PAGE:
“I could never be a professional musicologist,” Conte says.

 I didn’t get through much college; academia was not for me. But a whole world was mushrooming inside my head. I followed the horizontal route to knowledge. When I started, I was interested in American blues and old-time hillbilly music. Then I found this record of African folk tunes. That blew my mind. So I was interested in African music…. You make connections. Now I’ll listen to Buddhist chants from Tibet, just some monks banging a pan, but I notice it’s the same cadence as afield holler from Mississippi. You begin to notice that the pentatonic scale you heard oil an Afro-Brazilian-Portuguese tune from the 1940s is the same as that in a Javanese gong orchestra. You can hear it.

But even more than hearing it is liking it. That’s Pat Conte’s gift, his art, the ability to dig, far and wide. Like any nutty collector, he has his hierarchies, constantly sizing up his possessions to decide which disks will “make the cut” and appear on a Secret Museum CD. But when Conte says he has come to care about the Cretan minor-key medley known as kondilies and Corsican pagielles (choral pieces) as much he ever did the blues, you believe him.

I owe that to George Harrison. As a kid I was a huge Beatles fan; Harrison was a god to me. One night I heard George talking about how when he was little he was really into Slim Whitman, and still was. Well, I’d just gotten a Slim Whitman record for a dime at the Salvation Army. I liked it but I didn’t want anyone to know that; it was just a dumb cowboy song. But after what George said, I knew it was okay to like it. It was a breakthrough.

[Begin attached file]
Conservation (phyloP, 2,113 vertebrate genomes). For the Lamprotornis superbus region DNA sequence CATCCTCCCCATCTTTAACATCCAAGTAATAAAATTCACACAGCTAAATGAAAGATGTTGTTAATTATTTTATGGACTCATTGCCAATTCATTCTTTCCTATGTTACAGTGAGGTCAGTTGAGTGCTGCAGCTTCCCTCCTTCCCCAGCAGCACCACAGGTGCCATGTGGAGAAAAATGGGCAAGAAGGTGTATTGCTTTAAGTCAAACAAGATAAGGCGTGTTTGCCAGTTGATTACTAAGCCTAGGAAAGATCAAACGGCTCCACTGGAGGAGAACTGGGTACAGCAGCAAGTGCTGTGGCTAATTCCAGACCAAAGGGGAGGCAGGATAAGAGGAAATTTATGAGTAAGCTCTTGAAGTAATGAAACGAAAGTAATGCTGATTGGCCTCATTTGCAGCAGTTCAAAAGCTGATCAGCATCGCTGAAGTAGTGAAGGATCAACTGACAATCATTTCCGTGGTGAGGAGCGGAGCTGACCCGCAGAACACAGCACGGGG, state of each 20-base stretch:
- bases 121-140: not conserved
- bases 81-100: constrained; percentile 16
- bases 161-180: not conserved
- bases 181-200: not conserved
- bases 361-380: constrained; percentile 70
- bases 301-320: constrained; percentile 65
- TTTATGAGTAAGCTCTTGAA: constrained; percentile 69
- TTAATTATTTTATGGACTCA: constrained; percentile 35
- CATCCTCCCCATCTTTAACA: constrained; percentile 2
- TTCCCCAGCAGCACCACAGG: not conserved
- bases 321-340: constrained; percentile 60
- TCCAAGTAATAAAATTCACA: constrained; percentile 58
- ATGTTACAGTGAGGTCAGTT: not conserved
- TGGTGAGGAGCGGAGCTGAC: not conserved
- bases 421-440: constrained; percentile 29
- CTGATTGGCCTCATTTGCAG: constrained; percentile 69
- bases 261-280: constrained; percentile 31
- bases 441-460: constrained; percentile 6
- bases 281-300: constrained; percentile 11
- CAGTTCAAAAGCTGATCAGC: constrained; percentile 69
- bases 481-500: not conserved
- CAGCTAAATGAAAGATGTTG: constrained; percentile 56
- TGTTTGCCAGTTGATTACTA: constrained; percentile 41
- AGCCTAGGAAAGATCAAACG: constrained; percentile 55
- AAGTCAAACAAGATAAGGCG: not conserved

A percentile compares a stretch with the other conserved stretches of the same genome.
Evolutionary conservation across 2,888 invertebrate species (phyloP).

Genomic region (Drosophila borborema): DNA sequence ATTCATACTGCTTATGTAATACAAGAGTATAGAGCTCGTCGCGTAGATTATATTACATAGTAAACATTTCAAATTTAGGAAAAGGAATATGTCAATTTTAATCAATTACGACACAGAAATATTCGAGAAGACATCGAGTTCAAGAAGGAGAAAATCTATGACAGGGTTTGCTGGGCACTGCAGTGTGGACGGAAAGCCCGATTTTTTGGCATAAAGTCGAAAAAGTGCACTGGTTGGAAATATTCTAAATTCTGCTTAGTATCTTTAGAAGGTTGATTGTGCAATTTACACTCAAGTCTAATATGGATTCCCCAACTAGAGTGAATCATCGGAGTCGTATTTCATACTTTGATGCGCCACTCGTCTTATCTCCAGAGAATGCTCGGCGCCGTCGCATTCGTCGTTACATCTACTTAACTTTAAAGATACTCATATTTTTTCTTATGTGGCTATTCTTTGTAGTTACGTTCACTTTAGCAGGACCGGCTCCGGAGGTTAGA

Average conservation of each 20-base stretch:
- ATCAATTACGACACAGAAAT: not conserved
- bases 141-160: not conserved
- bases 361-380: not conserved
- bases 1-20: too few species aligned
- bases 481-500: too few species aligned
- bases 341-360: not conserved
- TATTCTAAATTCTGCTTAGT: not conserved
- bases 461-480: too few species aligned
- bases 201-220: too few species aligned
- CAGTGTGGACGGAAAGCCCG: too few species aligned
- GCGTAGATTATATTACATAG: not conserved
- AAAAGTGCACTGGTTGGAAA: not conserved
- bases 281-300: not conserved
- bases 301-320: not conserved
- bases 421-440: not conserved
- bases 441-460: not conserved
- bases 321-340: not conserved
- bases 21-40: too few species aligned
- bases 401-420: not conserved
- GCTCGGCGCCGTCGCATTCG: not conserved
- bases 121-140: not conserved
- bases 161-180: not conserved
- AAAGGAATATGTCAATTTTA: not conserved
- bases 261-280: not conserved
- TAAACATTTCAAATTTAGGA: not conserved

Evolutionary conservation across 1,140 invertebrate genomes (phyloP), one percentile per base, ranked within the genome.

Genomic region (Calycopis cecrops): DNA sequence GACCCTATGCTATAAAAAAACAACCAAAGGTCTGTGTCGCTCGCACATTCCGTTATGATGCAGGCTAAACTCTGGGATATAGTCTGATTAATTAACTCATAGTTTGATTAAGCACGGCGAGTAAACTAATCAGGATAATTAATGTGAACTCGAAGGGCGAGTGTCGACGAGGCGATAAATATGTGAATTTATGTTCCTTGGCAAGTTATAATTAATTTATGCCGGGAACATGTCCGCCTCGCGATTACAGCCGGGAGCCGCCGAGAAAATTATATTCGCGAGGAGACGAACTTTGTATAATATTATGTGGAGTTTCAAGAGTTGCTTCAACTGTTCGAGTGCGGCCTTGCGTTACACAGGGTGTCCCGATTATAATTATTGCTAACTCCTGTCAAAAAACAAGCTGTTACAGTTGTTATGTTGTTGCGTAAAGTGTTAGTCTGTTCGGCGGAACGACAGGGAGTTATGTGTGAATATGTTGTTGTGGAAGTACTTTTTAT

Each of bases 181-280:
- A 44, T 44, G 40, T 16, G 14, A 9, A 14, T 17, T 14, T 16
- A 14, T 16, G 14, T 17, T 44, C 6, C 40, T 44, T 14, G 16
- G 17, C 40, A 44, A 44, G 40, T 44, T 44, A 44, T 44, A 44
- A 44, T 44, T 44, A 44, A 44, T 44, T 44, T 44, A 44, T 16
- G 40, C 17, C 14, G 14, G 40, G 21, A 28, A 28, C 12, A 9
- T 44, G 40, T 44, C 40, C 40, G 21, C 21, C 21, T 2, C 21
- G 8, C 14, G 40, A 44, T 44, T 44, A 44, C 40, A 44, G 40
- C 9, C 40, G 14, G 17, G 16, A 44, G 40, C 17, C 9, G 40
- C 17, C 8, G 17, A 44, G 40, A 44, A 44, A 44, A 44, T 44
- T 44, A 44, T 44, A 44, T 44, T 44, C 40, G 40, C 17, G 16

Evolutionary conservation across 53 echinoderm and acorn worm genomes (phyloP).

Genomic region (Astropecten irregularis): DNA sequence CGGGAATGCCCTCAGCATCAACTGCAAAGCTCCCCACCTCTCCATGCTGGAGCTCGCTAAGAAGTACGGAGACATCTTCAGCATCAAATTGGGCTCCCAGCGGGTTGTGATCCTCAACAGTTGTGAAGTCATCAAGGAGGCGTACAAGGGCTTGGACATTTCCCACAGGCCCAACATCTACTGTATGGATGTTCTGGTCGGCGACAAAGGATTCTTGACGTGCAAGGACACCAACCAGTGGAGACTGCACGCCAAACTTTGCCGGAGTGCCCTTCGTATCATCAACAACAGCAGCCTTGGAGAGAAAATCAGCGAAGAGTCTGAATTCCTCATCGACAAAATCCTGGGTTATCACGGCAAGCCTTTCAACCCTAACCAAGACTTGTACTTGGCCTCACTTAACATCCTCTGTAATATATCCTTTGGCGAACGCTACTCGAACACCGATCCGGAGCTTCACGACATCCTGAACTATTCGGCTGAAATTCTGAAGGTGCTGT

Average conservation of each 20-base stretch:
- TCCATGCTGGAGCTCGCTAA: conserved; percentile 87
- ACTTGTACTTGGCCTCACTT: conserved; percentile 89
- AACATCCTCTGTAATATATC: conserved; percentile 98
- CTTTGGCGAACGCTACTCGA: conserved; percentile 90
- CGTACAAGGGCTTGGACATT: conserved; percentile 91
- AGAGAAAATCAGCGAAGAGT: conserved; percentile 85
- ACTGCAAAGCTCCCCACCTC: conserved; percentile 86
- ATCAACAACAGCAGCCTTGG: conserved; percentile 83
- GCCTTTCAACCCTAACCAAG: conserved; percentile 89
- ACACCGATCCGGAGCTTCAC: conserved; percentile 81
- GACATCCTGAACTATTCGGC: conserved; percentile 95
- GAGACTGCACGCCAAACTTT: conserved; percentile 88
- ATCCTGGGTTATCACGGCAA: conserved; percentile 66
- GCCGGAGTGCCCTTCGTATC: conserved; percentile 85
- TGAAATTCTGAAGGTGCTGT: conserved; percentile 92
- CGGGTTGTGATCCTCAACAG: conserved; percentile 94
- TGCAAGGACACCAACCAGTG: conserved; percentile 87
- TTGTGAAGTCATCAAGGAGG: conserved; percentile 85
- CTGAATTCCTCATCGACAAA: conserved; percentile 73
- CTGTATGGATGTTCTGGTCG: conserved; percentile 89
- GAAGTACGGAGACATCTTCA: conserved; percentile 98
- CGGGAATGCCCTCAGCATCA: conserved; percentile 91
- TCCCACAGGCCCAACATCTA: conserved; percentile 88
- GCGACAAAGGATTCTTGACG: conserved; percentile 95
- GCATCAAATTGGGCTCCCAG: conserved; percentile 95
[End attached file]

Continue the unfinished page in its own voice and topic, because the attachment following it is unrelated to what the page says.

Besides claustrophobia and a headache from the cigarette smoke, that’s the feeling you get sitting in the Secret Museum — a cockeyed kind of transcendence. The place is an alchemic lab with Pat Conte as a wild-haired, Queens-bred Paracelsus of sound. “This is a twentieth-century gnostic discipline,” Conte says.

I don’t want to make much o it, but music is the universal language, and you look for keys — ways in. That’s what this is about for me. I might put on a record by Uncle Dave Macon, who was an old hillbilly banjo player, then I’ll get a banjo that is pretty close to the one Uncle Dave played, and I’ll pick along with him. After a while, I might even get to sound a little like Uncle Dave. From there, if I want to pretend, I could even be old Uncle Dave, sitting on a porch somewhere, in 1930 or whenever Then I might play along with a Kenyan record or something from Trinidad, attempt to do the same tiling. It’s an experience I find totally addicting.

With that, Conte cranks up his horned Victrola and puts on a sampling of classical Arabic music recorded in Damascus in about 1915. The sound is crackly, but this soon fades away. The singer’s voice is loud, immediate, right in the room. “There’s something about listening to a 78 on a Victrola,” Conte says, peering into the darkness of the horn. “It’s a mystery in there. It’s not like television or a computer screen, glassed-in windows bent on keeping you out. This puns you in; it asks you to jump inside.” The unnamed Syrian singer continues on, and you feel it, the sound tugging at you, drawing you in. It’s an interface with another time like no other.

A few minutes later, we’re out of the Secret Museum, back in the “ugly world.” Still in his purple shorts and blue slippers, Pat Conte is standing in front of his house. “This place is pretty dull, but it’s a good cover. I mean, who’d guess?” Conte says, peering around at the low-slung skyline. Then he offers a crafty smile. “You just never know where you’ll find a Secret Museum.”

COPYRIGHT 1997 Natural History Magazine, Inc.